ERIC Number: ED166295
Record Type: RIE
Publication Date: 1976-Sep-5
Reference Count: 0
Ethnicity and Political Organization. Discussion Paper D 76-4. Urban Planning Policy Analysis and Administration.
Howitt, Arnold M.; Moniz, Rita
There are circumstances under which ethnicity becomes the basis for political action in contemporary America. For example, the uncertain orientation of Cape Verdeans' political participation in New Bedford stems from the complex nature of their ethnic identity. Despite cultural dissimilarities from and limited contact with blacks in New Bedford, Cape Verdeans have not wholly escaped being identified as blacks by others. And, because of racial status distinctions in American Society, most Cape Verdeans prefer to maintain their ties to the larger Portuguese community in the city. However, the lack of continuing political organization in New Bedford, black political activism in the 1960s, and an eye toward potential political gain encouraged many Cape Verdeans to join the United Front thus adopting the rhetoric of black identity. When circumstances began to change relatively early in the life of the United Front, more traditional patterns of politics were followed. As a result, the United Front lost most of its political influence. When gains anticipated by the Cape Verdeans did not materialize, the Cape Verdean ethnic identification reappeared. The realities of ethnic stratification in New Bedford overcame the political alliance between Cape Verdeans and resident blacks. (EB)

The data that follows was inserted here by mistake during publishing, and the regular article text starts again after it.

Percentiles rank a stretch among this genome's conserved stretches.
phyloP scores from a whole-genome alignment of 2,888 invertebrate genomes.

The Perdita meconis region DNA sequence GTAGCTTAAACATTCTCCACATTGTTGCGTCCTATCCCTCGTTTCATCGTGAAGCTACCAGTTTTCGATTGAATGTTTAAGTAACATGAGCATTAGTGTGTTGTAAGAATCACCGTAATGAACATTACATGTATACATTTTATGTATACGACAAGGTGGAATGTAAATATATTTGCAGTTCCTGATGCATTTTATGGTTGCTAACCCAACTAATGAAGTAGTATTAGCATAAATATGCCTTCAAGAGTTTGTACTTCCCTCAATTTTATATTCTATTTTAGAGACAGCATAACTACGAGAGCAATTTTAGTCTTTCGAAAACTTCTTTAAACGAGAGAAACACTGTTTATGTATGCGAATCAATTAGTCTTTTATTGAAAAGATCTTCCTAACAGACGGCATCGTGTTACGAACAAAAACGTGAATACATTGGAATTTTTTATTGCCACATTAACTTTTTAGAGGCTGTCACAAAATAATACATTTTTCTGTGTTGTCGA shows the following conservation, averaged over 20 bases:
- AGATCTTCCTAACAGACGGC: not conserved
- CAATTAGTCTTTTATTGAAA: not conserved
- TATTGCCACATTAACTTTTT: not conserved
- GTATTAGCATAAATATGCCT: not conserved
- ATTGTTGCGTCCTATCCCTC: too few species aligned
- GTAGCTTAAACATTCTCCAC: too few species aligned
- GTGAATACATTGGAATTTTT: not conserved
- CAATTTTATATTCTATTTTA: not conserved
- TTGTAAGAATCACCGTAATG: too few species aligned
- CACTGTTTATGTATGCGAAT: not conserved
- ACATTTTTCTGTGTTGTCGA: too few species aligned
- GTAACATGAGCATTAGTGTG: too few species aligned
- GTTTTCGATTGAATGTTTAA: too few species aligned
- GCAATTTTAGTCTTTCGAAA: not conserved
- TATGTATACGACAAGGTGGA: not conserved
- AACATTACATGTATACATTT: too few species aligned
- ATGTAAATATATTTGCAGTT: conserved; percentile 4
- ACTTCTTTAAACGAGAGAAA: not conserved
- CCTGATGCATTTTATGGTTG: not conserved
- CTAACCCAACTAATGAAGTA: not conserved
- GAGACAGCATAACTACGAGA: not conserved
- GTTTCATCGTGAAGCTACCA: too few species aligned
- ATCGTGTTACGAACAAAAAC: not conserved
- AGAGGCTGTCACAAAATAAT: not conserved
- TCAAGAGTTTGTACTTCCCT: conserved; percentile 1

Publication Type: Reports - Research
Education Level: N/A
Authoring Institution: Harvard Univ., Cambridge, MA. Dept. of City and Regional Planning.
Identifiers: Cape Verdeans; Massachussetts (New Bedford)
Note: Paper prepared for delivery at the Annual Meeting of the American Political Science Association (The Palmer House, Chicago, Illinois, September 2-5, 1976)